You may have arrived here due to perceived poor performance in general or a warning from the Senzing product that your Database is performing slowly. The Senzing product checkDBPerf() function tests how many auto-commit inserts can be performed on your Database within a few seconds. The faster this completes, the better you are likely able to scale your system. This isn't the only performance area impacting Senzing but is the #1 outside of data mapping.
Database performance with Senzing focuses highly on latency. Issues with performance, in order, tend to focus around:
- Disk IO performance of the database server
- Lack of database tuning for an auto-commit OLTP workload
- Network bottlenecks preventing high speed communication between the Senzing API and the database
- Latency between the database server and non-direct attached storage subsystems
See the Disk Performance article.
The G2Loader utility sets a couple of pragmas suited to the Senzing workload. If your database is small and you have RAM to spare you could look at using tmpfs to improve performance. See the Disk Performance article.
Set the following parameters to tune DB2 for auto-commit
Set the following parameters to tune PostgreSQL for auto-commit
Set the following parameters to tune MySQL for auto-commit
innodb_flush_log_at_trx_commit = 0
innodb_flush_method = O_DIRECT
innodb_file_per_table = 1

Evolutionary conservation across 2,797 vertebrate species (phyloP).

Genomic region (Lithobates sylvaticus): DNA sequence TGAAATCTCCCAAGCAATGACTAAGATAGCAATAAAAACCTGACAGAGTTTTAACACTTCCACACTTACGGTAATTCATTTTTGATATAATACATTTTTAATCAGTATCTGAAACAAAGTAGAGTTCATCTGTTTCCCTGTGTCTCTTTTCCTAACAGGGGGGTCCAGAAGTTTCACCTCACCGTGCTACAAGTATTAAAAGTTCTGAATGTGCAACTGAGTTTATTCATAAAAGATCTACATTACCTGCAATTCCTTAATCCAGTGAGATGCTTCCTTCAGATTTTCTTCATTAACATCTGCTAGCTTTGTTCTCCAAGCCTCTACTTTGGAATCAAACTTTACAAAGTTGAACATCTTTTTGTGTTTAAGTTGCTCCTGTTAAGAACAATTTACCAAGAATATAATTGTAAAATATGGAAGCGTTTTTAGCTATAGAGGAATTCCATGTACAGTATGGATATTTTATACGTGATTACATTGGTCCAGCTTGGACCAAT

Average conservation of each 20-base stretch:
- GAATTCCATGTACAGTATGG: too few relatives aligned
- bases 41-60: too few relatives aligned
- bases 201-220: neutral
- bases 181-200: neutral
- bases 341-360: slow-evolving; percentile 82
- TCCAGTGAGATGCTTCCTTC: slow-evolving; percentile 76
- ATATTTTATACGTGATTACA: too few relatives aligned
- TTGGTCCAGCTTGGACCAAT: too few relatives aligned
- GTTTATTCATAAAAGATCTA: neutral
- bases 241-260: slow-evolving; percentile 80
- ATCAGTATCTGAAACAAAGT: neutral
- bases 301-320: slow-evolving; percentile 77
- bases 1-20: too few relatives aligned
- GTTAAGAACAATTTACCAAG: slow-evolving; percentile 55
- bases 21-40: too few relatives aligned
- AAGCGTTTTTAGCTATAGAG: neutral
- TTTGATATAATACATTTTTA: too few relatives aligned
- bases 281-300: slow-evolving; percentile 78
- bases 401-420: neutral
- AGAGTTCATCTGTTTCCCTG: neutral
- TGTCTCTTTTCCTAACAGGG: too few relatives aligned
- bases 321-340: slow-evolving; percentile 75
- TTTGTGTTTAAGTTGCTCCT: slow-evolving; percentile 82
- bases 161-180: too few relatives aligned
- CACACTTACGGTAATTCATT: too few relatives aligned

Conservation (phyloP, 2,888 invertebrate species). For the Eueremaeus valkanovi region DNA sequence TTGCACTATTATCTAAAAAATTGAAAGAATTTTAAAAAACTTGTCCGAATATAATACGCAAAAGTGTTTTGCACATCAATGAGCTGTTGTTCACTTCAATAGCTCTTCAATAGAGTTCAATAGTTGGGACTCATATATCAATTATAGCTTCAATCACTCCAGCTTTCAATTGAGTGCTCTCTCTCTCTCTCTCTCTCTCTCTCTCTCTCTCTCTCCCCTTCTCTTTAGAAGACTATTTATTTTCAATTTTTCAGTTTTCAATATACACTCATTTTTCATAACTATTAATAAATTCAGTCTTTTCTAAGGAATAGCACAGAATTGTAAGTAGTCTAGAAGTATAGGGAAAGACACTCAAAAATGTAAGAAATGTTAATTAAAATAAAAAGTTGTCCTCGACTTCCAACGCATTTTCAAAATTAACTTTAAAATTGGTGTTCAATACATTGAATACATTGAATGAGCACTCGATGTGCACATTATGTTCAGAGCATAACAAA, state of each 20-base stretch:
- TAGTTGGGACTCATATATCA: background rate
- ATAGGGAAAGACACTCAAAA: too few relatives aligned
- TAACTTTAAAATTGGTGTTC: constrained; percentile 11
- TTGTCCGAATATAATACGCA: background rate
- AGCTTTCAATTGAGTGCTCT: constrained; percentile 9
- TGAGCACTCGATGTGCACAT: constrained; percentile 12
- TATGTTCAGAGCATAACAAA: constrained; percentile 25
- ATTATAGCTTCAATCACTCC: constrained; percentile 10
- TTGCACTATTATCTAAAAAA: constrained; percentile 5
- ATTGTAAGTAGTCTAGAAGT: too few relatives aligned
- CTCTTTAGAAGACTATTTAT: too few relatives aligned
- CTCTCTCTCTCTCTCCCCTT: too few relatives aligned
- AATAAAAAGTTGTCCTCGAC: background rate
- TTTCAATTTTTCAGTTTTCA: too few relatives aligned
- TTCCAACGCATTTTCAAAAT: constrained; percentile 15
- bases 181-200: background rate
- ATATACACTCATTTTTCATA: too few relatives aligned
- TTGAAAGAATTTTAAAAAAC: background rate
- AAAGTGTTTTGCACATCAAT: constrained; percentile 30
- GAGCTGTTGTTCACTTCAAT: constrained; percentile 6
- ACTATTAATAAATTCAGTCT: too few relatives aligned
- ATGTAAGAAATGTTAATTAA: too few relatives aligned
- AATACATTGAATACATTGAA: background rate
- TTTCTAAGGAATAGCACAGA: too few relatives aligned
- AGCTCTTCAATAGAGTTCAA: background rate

On larger Senzing systems running a high number of threads you may see errors that additional prepared statements can't be created:
42000 Can't create more than max_prepared_stmt_count statements (current value: 16382)
If you know you will be running Senzing on a larger system with a higher than default number of threads update the following
max_prepared_stmt_count = 100000
100,000 is a suggested value but this will vary depending on threads and speed of system. A suggested formula is 2000 * number of senzing threads + 500
Networking used to be very straightforward, easy to monitor and manage. There was the exceptional case of devices hitting max packets per second or driver/OS/PCI bottlenecks but those were rare.
The popularity of cloud environments extracts much of the network topology from the user. Your application and database could be on different sides of a datacenter (or continent) or even through very limited virtual systems. This cloud networking is often a black box and the hardest thing to troubleshoot.
We have seen systems scale from 30 records per second to 1000 records per second simply by switching the type of underlying cloud network fabric:
- Make sure your systems are as co-located as possible when provisioned
- If there are options between virtual and physical switches, test with both options
- Ask both about bandwidth and packets per second limits